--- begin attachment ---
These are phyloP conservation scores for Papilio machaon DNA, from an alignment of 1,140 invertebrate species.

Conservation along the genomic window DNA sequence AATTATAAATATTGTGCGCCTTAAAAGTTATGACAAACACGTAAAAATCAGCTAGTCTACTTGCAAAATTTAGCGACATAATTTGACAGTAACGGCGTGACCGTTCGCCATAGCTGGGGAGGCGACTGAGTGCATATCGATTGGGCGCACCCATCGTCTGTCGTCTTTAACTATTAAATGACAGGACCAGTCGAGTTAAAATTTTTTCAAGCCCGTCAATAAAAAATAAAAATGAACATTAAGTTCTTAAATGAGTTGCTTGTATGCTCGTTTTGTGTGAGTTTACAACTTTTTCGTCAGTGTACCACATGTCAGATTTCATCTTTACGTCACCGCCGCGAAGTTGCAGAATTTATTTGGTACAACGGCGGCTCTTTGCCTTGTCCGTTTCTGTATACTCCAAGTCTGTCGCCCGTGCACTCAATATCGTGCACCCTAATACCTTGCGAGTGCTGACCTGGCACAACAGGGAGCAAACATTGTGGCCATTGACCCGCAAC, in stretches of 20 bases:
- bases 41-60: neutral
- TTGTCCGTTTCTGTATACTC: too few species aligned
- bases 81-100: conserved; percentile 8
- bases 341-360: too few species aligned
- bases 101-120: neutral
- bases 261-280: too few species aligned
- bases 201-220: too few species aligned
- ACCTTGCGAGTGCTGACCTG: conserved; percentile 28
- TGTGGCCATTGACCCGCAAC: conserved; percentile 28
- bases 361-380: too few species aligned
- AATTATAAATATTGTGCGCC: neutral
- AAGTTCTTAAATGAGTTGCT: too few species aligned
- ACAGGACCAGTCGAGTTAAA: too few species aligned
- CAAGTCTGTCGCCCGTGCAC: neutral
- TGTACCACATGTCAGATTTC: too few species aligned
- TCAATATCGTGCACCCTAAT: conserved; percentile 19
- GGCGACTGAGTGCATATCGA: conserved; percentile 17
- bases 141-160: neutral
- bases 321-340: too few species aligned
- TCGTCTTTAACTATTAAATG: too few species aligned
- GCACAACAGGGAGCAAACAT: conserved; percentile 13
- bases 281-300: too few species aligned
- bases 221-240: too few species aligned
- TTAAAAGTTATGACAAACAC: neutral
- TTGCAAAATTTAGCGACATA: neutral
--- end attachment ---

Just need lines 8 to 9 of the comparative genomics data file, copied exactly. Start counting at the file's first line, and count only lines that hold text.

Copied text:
- bases 261-280: too few species aligned
- bases 201-220: too few species aligned